The latest campus free speech controversy has a twist: It involves a conservative professor conspiring with students, in emails that sound like they were written by comic book villains, to dig up dirt on a progressive undergraduate.
The controversy took place at Stanford University and involves Niall Ferguson, a controversial historian known for his defenses of British colonialism. Ferguson was one of the faculty leaders of Cardinal Conversations, a Stanford program run by the conservative Hoover Institution that aims to bring speakers to the university who would “air contested issues on our campus.” The program’s speaker slate leaned right; recent events featured race-and-IQ theorist Charles Murray, tech mogul Peter Thiel, and Christina Hoff Sommers, a prominent critic of modern feminism.
Ferguson seemed to view Michael Ocon, a left-wing student activist slated to graduate in 2020, as a threat to the program. In an email to two members of the Stanford Republicans, John Rice-Cameron and Max Minshull, he wrote that “some opposition research on Mr. O [Ferguson’s name for Ocon] might also be worthwhile.” Minshull, who works as Ferguson’s research associate, said he’d “get on” the dirt-digging.
Some of the emails had an overtly sinister tone. Rice-Cameron, who is, oddly enough, the son of Obama National Security Adviser Susan Rice, wrote in one email that “slowly, we will continue to crush the Left’s will to resist, as they will crack under pressure.”
Ferguson wrote in another note, “now we turn to the more subtle game of grinding them down on the committee,” adding that “the price of liberty is eternal vigilance.”
The emails became public in a May 31 story in the Stanford Daily, the student newspaper, seemingly as a result of someone accidentally forwarding them to the wrong person. Given that it’s wildly inappropriate for professors to be snooping on undergraduates in an attempt to intimidate them politically, Ferguson has been forced to resign from his post running the Cardinal Conversations initiative (but he remains a senior fellow at Hoover).
The whole saga is deeply strange — and revealing. It illustrates a profound double game underpinning much of the so-called “free speech” controversy: a controversy that often isn’t really about freedom and is more concerned with power than with speech.
What the Ferguson incident reveals
Free speech, nominally, shouldn’t be either a right or left issue. A world in which all viewpoints can be respected should, in theory, benefit people from all perspectives.
In practice, many campus conservatives have hijacked the idea. The strategy is to invite someone with a history of making sexist or racist comments, like provocateur Milo Yiannopoulos, with the express purpose of outraging campus liberals. When left-wing students protest, the right claims the mantle of defending free speech — when what they’re actually doing is opening the door to overtly offensive discourse.
It’s a kind of power game. The goal isn’t to vindicate the abstract right to free speech but to assert the right’s power and influence over campus discourse — to force the campus mainstream into a choice between allowing vile ideas to spread or looking hostile to free speech.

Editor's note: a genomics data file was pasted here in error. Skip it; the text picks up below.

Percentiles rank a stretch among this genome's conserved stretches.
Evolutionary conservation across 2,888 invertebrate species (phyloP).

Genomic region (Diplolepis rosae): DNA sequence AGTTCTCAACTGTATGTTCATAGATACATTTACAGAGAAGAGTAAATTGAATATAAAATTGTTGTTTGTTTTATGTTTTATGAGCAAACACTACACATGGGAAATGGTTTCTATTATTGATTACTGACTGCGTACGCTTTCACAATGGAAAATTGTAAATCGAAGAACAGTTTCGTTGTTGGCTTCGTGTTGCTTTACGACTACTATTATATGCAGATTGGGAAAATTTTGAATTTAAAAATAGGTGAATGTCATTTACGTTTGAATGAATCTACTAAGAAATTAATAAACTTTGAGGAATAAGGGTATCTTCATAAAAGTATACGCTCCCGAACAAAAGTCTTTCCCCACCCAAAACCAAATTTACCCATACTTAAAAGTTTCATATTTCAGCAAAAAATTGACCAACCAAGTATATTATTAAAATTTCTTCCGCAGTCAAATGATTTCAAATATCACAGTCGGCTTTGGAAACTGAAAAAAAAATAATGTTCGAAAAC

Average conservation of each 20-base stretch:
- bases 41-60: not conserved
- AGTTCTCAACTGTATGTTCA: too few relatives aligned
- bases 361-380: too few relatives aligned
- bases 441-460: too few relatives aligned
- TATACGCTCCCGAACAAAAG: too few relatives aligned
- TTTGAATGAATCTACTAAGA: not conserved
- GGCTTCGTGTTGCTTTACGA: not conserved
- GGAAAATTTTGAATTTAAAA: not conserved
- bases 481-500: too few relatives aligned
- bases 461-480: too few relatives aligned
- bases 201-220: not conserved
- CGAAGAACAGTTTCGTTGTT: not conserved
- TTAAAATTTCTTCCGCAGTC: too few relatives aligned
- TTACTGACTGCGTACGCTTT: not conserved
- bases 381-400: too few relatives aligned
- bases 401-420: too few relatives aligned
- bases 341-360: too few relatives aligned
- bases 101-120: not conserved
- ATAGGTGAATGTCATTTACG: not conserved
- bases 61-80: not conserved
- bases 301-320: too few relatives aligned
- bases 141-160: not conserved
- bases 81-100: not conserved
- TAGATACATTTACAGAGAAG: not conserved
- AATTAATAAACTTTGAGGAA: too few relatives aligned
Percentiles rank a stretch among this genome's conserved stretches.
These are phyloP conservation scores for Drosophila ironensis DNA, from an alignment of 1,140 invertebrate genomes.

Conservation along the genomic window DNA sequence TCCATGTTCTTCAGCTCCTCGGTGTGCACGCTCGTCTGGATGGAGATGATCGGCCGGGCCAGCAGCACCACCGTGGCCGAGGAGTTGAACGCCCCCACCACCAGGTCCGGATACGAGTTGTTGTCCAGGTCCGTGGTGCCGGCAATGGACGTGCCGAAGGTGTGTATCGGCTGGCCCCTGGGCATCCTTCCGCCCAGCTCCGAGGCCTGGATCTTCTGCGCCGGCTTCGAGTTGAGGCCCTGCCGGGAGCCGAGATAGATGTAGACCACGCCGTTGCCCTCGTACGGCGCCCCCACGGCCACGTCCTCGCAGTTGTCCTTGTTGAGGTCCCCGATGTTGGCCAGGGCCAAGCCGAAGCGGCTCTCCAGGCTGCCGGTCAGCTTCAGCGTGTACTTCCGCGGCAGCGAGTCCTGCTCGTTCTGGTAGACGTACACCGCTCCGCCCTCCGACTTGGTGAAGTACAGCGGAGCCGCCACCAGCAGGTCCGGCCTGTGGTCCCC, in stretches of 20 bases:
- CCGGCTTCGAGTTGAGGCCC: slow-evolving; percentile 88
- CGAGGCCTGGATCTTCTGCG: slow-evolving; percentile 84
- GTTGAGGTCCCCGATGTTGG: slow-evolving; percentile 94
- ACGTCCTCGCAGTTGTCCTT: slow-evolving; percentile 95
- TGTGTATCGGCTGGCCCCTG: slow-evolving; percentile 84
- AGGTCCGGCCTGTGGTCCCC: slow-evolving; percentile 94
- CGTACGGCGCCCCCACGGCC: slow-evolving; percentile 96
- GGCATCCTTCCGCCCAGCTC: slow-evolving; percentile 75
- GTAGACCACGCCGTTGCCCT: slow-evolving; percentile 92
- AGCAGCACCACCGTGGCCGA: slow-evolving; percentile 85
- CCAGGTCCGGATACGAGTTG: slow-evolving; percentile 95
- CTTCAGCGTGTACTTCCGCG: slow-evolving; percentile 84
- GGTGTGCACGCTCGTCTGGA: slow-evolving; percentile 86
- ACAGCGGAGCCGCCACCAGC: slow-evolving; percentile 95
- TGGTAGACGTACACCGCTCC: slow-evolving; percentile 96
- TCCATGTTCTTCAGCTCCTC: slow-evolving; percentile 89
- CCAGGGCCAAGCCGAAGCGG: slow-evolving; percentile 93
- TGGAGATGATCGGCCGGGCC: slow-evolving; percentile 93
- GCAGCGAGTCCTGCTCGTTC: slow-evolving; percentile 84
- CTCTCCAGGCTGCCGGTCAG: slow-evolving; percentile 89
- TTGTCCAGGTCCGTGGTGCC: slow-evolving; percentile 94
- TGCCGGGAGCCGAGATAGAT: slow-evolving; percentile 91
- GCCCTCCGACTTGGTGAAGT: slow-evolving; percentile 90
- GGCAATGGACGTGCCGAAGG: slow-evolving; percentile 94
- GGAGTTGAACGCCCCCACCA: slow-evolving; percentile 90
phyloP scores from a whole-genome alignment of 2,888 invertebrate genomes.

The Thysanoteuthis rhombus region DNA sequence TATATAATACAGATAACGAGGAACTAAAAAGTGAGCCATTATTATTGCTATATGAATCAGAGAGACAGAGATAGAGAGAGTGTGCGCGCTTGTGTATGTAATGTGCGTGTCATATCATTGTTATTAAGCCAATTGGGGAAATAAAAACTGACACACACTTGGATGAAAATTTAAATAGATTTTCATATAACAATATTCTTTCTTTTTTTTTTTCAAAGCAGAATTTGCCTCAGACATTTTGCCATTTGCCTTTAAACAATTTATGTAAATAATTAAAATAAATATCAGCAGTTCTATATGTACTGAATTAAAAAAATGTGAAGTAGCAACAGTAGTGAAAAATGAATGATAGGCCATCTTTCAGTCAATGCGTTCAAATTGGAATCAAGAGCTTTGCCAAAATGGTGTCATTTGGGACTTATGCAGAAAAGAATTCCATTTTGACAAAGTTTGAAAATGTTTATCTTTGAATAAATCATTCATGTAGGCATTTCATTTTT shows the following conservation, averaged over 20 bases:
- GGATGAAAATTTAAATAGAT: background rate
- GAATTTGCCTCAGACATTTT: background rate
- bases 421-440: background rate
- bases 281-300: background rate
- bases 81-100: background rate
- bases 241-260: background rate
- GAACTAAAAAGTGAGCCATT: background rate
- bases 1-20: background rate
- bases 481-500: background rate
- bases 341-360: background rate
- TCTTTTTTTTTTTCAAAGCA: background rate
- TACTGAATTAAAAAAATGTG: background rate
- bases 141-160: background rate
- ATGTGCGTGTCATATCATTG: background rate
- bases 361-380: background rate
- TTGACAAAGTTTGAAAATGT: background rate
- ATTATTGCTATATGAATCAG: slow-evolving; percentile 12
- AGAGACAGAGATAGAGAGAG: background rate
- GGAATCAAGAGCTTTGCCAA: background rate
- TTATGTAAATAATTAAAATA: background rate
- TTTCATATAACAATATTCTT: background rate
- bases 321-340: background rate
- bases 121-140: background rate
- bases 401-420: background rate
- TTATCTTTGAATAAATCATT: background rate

The Ferguson emails are an unusually clear admission that this is what’s going on. Digging up dirt on a student in an attempt to silence their activism isn’t about “free speech” — it’s about suppressing left-wing speech. The entire framing of the Cardinal Conversations in the emails positions the initiative, which Ferguson ran, as part of a broader war on “the Left” and “SJWs.”
In an email sent the day after Charles Murray’s Cardinal Conversation, Rice-Cameron calls “last night’s event” (presumably the Murray appearance) “a clear victory,” as “the event was not disrupted and leftists [sic] agitators were constrained to a small absurd demonstration outside.” Ferguson responded by saying that he agrees “100%” and that the event was a “famous victory.”
It’s not like Stanford is a university where there’s no room for right-leaning students. Hoover is a center-right think tank based at the university with a budget of more than $50 million and an endowment of more than $450 million. There is no left-wing equivalent — a large ideological think tank that closely connected to a university — at any school in the United States.
Yet campus conservatives are treating its events not as a well-established place for airing their views, but as part of a campaign to crush liberal opponents. The very decision to invite people like Murray and Hoff Sommers, who are most famous for making inflammatory claims about race and gender (respectively), suggests that the Cardinal Conversations themselves were designed to court controversy.
Ferguson told me in an emailed statement that he does “regret having written” the emails, and that they were motivated by his concern that “the Cardinal Conversations student steering committee was in danger of being taken over by elements that were fundamentally hostile to free speech.” But the text of the emails and his track record of controversial statements — such as attacking the work of liberal economic giant John Maynard Keynes on grounds that Keynes was gay — suggests that’s only part of the story.
There are some very sincere advocates for free speech rights on the right, especially in the national press. But staged campus provocations aren’t really about that. Ferguson’s greatest sin was telling the truth.
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